Alan Jackson pivots with drive-in concerts

Skyvue Drive In, Dothan, AL

Talk to anyone who makes a living doing music and a key word emerges—pivot. That’s what virtually every self-employed person in the music sector has had to do after Coronavirus shutdowns. That pivot didn’t just occur in the indie music sector. It’s also occurring in the superstar sector, and country music’s Alan Jackson is pivoting in a big kind of way.

Necessity is the mother of invention, as the old saying goes, and Jackson found the same challenge any performer of live music encountered. How do you do a concert and maintain social distancing? Even as shoulder-to-shoulder protesters fill US streets, the entire business sector is still bound by rules put in place as the virus spread across the globe.

That aside, Jackson lit on a solution—a drive-in concert. Evoking the drive-in movie theaters of yesteryear, Jackson’s ‘Small Town Drive-In Concerts’ comes to Cullman, Alabama on Friday, June 12. This was the pivot after the pivot—stormy weather caused that concert to be rescheduled from an earlier date.

Wide Open Country explains how the drive-in concert works:

“Per a press release, the concerts “will reach an audience of approximately 2,000 parked vehicles. Both events will be staged in accordance with and while promoting CDC and Alabama state health guidelines regarding social distancing and other practices. Concertgoers will be required to stay with their vehicles…and concessions will be provided only via phone orders with delivery to vehicles.”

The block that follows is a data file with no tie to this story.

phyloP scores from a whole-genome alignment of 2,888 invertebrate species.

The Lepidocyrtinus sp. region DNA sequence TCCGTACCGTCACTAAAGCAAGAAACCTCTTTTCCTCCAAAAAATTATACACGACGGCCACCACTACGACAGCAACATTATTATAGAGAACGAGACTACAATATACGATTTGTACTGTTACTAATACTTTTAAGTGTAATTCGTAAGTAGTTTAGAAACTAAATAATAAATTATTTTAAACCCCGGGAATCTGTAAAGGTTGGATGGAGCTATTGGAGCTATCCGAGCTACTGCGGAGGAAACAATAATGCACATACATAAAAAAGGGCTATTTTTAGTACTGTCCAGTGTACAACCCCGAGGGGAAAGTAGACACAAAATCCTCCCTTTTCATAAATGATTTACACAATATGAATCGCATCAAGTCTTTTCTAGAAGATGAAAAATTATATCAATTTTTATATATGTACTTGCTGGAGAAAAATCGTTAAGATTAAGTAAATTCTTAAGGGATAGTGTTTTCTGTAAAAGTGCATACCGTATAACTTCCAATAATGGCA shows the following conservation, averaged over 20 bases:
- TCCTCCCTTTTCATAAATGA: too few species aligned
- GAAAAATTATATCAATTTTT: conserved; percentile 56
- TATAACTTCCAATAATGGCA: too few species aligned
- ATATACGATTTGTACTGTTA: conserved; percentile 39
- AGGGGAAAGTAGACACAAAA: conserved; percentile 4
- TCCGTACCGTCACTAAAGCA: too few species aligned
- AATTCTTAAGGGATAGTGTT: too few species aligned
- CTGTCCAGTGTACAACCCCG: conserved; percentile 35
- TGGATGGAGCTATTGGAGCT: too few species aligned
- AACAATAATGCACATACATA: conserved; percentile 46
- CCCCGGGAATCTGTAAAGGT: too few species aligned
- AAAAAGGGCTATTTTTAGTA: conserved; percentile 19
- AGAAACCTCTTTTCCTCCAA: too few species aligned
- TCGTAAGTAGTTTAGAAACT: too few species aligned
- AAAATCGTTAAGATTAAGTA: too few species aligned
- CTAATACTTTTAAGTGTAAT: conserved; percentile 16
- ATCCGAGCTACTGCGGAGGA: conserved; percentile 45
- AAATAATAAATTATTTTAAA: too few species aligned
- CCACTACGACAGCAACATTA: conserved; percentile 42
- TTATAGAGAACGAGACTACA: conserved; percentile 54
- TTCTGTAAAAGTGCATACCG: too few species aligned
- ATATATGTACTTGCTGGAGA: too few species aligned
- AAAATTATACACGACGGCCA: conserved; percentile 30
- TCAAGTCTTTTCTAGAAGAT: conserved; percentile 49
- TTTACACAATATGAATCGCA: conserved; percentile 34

Jackson’s website provides a FAQ list about the concerts, including answers about whether you can sit outside your car (you can) and other matters.

I like the idea of a drive-in concert, and I think this concept is one of many to come as musicians seek ways to keep the music going.

How long will the pivot last?

Skyvue Drive In, Dothan, AL
Drive-In Theater photo from Library of Congress, Prints & Photographs Division, photograph by John Margolies, [reproduction number LC-MA05- 6095].
No one knows, but it’s hard to figure out why politicians aggressively encourage protests while prohibiting other legal gatherings in places like bars, salons, churches, and mosques. No medical advice, as far as I know, has been repeatedly delivered to protesters about the significance of density when it comes to the Coronavirus. It makes no sense to me, but I’m not a politician.

Still, as I said earlier, I do like the idea of a drive-in concert. I like that concept better even when politicos aren’t shutting down the economy.

(Kay B. Day/June 9, 2020)

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